Ye gods people, it’s Friday, and all I’ve posted this week is a picture of some toilet paper. I can totally do better. Here, for example, is Rowan, engaged in the time-honoured public-school tradition of writing Valentine’s Day cards. Or, as he calls them, Valentime’s Day cards.
I feel the need to point out that this photograph was taken two and a half weeks ago, when Rachel had enough foresight to pick up a couple of boxes of 99-cent V-day cards at Zellers and Rowan got on the project like white on rice. ORGANIZED MUCH? That’s us: totally on the ball. Lunches made and clothes laid out the night before. No rushing around in the morning trying to find that other mitten or realizing that you’ve dropped your kid off at senior kindergarten but have neglected to brush your teeth. We are with it, people. WITH IT. If I actually had ever done Christmas shopping in my life, I would venture to guess that the feeling I got when dropping a package of 14, pre-written, sealed Valentine’s Day cards into my son’s communication folder of a Thursday morning would be akin to having all my Yuletide gifts purchased by mid-October.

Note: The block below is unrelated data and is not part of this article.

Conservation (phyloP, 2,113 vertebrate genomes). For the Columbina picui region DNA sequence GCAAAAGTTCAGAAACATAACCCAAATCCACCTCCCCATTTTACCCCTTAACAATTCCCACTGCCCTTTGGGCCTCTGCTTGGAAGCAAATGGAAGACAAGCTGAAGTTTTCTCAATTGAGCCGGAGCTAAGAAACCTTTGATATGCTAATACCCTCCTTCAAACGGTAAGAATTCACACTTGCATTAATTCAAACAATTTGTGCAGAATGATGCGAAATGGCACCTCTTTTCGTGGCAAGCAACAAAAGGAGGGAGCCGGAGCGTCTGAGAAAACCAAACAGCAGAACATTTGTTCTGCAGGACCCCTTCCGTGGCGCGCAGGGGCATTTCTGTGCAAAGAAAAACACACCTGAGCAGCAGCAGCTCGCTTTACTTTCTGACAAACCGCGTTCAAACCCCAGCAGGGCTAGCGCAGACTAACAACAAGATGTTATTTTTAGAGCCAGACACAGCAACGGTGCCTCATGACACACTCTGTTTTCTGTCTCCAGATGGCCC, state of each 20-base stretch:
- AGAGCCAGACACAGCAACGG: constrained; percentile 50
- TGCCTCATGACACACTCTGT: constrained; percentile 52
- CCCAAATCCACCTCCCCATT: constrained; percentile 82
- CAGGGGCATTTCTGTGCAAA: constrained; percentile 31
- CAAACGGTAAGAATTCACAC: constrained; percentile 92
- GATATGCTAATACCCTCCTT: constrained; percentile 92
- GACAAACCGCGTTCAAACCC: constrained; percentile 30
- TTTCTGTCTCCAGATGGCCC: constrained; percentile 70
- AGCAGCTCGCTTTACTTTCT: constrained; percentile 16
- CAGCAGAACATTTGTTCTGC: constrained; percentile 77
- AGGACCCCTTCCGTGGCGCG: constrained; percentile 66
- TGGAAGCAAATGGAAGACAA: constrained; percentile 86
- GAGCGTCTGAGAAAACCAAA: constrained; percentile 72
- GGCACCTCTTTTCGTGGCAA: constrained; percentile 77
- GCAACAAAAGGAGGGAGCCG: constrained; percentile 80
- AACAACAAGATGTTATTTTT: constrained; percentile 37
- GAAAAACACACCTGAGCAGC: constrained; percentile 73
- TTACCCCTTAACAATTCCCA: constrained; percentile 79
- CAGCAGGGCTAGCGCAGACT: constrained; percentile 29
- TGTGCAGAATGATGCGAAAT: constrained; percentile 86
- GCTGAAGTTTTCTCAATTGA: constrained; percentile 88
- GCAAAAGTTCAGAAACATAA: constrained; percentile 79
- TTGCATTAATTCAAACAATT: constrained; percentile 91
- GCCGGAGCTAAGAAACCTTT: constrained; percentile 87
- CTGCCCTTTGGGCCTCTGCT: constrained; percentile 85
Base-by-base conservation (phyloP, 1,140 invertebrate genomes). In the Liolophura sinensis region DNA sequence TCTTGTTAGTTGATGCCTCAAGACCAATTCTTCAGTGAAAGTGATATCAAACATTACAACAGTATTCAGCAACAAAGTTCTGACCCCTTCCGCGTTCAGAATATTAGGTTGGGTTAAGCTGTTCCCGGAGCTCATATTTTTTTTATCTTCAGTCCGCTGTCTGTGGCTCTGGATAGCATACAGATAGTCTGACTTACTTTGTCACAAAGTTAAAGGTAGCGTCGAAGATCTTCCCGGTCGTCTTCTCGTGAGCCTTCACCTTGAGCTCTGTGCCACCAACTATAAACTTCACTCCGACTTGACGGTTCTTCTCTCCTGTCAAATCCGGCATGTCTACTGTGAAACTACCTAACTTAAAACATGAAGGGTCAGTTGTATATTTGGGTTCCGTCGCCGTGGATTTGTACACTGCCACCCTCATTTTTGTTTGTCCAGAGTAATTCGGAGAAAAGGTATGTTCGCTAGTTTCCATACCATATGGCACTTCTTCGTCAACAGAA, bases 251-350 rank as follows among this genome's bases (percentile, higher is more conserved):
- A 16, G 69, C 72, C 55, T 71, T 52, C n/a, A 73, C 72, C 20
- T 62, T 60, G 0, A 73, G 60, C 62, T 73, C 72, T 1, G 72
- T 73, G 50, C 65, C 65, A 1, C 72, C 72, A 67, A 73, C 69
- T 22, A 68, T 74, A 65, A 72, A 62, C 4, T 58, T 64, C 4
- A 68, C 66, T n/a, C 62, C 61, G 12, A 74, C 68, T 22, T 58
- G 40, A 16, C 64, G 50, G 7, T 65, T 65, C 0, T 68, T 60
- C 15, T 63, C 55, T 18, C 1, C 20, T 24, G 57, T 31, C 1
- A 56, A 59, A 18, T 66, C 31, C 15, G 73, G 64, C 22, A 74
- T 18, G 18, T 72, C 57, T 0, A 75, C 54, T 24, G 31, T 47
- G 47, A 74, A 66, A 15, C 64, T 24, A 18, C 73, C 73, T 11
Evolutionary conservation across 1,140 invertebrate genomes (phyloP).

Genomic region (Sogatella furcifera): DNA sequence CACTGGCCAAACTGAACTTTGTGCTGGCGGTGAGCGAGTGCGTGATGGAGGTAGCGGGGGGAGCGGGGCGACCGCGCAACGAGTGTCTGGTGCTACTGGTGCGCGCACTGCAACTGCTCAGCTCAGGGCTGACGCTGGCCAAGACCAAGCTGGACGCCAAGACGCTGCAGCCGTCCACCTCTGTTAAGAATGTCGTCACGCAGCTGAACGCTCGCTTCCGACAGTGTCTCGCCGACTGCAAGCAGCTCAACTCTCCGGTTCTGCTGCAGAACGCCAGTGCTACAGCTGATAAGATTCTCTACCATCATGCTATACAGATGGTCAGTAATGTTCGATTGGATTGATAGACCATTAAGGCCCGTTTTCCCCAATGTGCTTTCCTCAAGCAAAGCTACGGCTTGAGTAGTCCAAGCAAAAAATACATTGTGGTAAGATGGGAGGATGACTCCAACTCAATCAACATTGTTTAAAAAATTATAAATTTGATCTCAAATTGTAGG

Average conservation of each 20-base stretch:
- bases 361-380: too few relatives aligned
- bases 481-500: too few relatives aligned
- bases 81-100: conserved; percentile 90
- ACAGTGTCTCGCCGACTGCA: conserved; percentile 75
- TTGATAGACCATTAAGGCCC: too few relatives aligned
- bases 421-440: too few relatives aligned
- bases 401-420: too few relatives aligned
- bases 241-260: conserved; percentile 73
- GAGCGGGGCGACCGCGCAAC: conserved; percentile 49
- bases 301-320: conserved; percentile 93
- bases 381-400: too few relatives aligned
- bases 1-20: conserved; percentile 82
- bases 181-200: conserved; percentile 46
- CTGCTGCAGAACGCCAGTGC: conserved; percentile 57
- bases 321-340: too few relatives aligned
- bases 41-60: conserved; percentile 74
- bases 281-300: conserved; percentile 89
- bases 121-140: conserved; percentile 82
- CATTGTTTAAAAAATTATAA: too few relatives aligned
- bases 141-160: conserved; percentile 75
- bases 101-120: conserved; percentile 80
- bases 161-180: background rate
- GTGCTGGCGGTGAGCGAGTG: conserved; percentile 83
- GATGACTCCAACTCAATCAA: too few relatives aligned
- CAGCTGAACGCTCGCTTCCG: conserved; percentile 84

Rowan is at the lovely stage where everybody gives and everybody gets (except for the two Jehovah’s Witness kids in the class, who don’t participate in the holiday), where popularity doesn’t yet dictate how many cards will populate your little paper-plate Valentine’s Day mailbox. I went to a private Jewish day school as a kid, so valentines weren’t part of the curriculum (read: goyish, feh), and by the time I entered the public system in eighth grade, they were just one more instrument in the torture rack of the junior-high pecking order. In Grade 9, though, I remember that three kids at the top of that pecking order — Noel, Josh, and Joanna — made valentines for every kid in the grade. Every single one of us, from the computer nerds in the gifted class to the library club president, got a personalized Valentine, signed, with love, from the three of them. It stood out, you know? Interestingly, Joanna now runs a lifestyle website called The Sweet Spot, while Noel is president and CEO of AshleyMadison.com — yes, the site with the tagline, “Life is short, have an affair.” Who knew?